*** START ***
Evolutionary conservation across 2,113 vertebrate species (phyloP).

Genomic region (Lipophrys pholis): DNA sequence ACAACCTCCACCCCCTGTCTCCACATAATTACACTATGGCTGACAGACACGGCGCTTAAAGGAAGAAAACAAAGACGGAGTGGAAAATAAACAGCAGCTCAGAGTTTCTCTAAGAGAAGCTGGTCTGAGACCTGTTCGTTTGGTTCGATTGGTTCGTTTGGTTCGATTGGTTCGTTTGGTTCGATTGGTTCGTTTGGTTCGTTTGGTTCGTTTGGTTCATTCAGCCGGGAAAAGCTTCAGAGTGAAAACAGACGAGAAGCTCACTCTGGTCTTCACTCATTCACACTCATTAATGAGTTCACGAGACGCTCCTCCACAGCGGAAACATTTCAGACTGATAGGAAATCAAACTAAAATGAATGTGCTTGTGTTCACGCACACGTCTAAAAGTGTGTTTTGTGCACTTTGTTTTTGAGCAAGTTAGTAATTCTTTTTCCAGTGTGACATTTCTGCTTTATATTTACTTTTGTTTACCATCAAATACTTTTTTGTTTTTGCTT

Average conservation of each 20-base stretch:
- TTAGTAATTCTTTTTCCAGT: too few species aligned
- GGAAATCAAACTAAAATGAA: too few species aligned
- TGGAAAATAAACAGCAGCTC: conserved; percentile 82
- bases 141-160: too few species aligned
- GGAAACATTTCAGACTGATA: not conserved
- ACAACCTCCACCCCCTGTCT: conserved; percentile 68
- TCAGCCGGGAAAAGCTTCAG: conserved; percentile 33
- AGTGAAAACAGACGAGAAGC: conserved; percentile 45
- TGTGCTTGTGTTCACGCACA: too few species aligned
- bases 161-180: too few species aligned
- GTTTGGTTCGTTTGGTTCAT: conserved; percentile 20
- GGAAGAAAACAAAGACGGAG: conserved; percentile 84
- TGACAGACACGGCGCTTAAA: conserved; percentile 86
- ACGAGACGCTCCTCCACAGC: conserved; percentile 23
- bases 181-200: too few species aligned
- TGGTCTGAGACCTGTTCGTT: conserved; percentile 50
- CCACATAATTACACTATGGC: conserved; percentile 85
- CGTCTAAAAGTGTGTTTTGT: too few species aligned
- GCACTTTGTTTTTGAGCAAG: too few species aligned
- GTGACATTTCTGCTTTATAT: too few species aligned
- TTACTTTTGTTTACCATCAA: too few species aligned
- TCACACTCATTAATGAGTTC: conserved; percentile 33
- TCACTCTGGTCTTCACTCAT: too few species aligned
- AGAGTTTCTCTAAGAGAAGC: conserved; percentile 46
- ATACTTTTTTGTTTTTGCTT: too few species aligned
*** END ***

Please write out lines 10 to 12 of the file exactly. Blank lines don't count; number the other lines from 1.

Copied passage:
- TCAGCCGGGAAAAGCTTCAG: conserved; percentile 33
- AGTGAAAACAGACGAGAAGC: conserved; percentile 45
- TGTGCTTGTGTTCACGCACA: too few species aligned